The Fireball is on hiatus until January.
Frank Virzi’s Wall Street Journal crossword, “The Pretenders”—Jim P’s review
64a PUT ON AN ACT is clued [Pretend, and what you’ll find five times in this puzzle]. Sure enough, we find the letters PUT sitting above the letters ACT in five locations in the grid.
- KAPUT atop EXACT FARES
- SPUTTERS atop FACTOID
- LILLIPUT atop TACT
- OUPUT atop the end of PUT ON AN ACT
- The beginning of PUT ON AN ACT atop ACTH(!)
Most of these were fun; I especially liked KAPUT, SPUTTERS, FACTOID, and LILLIPUT. But EXACT FARES [Bus-riding requirements, often] sounds wrong in the plural, and ACTH is…well, what the heck is ACTH? It’s clued [Pituitary hormone, for short] and is apparently short for Adrenocorticotropic (or adrenocorticotrophic) hormone. Yeah, no. Not crossword fodder at all, in my opinion, though it’s appeared 21 other times according to the cruciverb database, sadly. Ugh. (Constructors, kindly remove that from your databases.) And crossing it with UP AT [Maugham’s “___ the Villa”] makes for a pile-up of unsightliness in that section.
Other downers include DUADS [Pairs], ATERRE [Touching the floor, in ballet], starting the grid with awkward “IT’S SO,” and the mention of Betsy DeVos in the clue for EDUC. There’s also a six-letter partial in BEAR IT if you keep track of that sort of thing.
Trying to counter those, we find WARHOL, “OR ELSE!,” SINKER, OTTAWA, FLORIDA, LORETTA Young, and SPRUCE. Nice, but nothing longer than a 7, no doubt due to the constraints posed by the theme entries.
I don’t know if it would have been possible, but I’m wondering if this grid could be restructured in such a way to get rid of the crummier bits (especially ACTH) and allow for some flashier fill. The NE and SW corners aren’t being utilized at all, so I have to think there’s some potential there.
For the most part, I like the theme, but I think this one needed a bit of re-working to iron out the kinks. 3.1 stars.
Alex Eaton-Salners’ New York Times crossword—Ben’s review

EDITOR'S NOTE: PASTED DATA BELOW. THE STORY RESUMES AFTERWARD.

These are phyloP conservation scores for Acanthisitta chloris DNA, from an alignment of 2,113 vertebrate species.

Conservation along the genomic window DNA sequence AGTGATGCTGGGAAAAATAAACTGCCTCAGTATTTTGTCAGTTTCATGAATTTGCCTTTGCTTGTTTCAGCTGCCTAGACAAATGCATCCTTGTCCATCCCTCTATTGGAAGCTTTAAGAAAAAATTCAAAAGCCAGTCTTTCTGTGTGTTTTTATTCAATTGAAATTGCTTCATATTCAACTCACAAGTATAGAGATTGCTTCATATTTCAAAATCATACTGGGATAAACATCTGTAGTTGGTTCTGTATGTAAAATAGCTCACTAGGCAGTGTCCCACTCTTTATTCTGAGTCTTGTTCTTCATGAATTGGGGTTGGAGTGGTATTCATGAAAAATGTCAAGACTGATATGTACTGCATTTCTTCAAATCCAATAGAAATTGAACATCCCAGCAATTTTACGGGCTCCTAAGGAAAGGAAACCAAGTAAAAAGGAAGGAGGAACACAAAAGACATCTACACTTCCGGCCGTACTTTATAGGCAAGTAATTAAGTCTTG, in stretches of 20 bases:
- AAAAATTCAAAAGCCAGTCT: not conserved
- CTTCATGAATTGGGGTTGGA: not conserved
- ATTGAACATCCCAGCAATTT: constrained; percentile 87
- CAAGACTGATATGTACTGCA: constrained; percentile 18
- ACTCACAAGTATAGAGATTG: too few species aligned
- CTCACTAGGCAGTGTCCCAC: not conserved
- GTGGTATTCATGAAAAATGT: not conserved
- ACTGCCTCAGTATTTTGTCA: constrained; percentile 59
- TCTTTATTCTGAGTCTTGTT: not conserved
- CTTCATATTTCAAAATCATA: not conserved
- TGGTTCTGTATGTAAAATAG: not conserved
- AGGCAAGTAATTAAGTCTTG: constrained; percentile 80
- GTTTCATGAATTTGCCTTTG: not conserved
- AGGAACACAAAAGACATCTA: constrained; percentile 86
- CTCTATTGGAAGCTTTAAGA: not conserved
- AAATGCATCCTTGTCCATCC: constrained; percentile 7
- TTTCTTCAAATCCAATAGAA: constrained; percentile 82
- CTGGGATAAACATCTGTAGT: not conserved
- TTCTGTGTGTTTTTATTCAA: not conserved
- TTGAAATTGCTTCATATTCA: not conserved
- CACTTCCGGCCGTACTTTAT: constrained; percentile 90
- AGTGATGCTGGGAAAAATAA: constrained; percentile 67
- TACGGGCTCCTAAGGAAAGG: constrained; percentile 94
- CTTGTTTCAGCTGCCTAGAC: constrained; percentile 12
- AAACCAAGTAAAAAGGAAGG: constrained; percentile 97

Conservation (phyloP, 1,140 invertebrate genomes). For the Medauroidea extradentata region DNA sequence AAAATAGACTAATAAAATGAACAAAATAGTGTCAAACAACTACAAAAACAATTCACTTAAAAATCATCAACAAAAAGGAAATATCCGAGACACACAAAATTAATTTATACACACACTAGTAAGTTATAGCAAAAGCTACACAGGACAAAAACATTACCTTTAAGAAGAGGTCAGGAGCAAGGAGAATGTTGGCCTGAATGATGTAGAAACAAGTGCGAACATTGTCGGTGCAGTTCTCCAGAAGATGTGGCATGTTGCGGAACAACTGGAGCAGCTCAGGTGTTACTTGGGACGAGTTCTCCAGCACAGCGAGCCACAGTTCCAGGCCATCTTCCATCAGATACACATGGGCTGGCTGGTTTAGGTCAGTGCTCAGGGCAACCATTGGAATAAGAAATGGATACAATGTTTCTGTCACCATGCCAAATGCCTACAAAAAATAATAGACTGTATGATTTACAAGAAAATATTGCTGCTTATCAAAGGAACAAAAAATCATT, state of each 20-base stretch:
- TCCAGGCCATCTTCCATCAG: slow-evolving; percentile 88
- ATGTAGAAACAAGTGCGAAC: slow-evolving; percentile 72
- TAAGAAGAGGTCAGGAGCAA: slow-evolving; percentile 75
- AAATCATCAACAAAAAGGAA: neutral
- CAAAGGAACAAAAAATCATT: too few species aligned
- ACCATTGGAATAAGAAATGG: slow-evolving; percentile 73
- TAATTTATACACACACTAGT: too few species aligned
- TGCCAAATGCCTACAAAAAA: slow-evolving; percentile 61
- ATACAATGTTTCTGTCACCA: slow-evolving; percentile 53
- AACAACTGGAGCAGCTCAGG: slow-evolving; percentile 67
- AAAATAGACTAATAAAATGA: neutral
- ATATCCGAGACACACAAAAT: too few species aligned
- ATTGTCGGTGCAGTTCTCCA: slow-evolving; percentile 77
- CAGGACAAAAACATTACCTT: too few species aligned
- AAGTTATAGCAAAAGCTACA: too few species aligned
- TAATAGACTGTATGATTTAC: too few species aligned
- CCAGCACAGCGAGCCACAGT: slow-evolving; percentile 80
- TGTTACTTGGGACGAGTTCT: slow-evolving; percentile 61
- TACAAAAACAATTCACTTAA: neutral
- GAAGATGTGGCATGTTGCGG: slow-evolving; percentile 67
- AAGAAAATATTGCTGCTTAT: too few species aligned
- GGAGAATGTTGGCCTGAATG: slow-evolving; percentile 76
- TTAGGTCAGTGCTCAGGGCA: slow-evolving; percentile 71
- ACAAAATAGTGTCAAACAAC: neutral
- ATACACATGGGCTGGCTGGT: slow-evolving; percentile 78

It’s Thursday! Let’s do this. The grid for today’s NYT is littered with two-letter entries, which normally aren’t allowed, but in this case, represent the ATOMIC NUMBERS corresponding to the elements with that clue number, as explained by 34A. 3D is LI (as in Lithium), 10D is NE (Neon), continuing around the grid with CA (20A, Calcium), TI (22A, Titanium), SN (50A, Tin), XE (54A, Xenon), ND (60D, Neodymium), and SM (62D, Samarium)
I respect this theme as a construction exercise, but this feels like the sort of theme that may be more fun to put together than it is to solve. Ultimately, I felt like I was doing a worksheet in chemistry class, albeit a well-constructed one. If your mental periodic table is a little rusty, you’re going to need a lot of help from the crossings here.
Some other notes on the grid:
- All of the super long fill in this grid is great! BEGGED FOR MORE, RAN SMACK DAB INTO, and GOING OUT ON A LIMB were all nicely placed.
- One thing that may have been rustier than my periodic table was my ability to recall the last names of any of the friends on Friends. There are two GELLERs, Ross and Monica.
- I took a lucky guess that the Waldorf-Astoria was an ART DECO building.
Happy Thursday, all!
Emily Carroll’s Universal crossword, “Bite-Size”—Jim Q’s review
This one had me at I’M ON A BOAT. I mean, great theme too… but that entry *almost* stole the show.
THEME: Foods that are tiny!
- 20A [Trendy dining garnishes] MICRO-GREENS.
- 37A [Hot cocoa topper] MINI MARSHMALLOW.
- 54A [Orange items on a crudites platter] BABY CARROTS.